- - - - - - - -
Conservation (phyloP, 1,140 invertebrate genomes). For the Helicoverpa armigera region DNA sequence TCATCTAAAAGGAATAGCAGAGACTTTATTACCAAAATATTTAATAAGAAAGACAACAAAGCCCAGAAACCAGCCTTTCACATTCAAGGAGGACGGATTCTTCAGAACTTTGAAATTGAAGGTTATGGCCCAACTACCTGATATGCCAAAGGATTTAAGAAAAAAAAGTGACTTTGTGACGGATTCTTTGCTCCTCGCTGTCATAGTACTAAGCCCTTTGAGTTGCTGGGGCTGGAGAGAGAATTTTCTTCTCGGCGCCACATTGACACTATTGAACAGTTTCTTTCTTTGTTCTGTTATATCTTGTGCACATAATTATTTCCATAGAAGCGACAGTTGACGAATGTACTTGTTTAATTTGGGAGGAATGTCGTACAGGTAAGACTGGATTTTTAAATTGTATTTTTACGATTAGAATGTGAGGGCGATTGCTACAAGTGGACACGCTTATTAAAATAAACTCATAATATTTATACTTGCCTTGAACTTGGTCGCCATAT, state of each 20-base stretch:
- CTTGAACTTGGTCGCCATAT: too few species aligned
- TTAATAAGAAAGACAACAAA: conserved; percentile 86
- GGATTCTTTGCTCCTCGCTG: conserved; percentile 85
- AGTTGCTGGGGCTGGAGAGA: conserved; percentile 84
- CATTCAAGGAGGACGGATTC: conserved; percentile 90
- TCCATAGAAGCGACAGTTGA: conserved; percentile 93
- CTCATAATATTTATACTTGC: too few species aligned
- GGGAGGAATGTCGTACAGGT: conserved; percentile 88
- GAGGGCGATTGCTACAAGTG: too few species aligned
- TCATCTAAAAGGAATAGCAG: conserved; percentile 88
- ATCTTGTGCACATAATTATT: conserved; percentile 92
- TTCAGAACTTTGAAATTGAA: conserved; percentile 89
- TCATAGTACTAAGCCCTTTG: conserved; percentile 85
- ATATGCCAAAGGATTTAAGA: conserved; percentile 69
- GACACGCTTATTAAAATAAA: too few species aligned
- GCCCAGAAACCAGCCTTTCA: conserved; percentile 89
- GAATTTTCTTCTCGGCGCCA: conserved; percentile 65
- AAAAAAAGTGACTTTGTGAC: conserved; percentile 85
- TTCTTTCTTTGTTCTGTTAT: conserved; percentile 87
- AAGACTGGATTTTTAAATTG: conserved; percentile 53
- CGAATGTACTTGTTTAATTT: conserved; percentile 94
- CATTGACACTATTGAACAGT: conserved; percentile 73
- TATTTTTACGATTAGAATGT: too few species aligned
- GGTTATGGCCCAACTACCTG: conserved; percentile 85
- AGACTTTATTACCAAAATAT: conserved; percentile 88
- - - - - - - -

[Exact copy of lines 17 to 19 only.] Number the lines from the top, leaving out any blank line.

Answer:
- GCCCAGAAACCAGCCTTTCA: conserved; percentile 89
- GAATTTTCTTCTCGGCGCCA: conserved; percentile 65
- AAAAAAAGTGACTTTGTGAC: conserved; percentile 85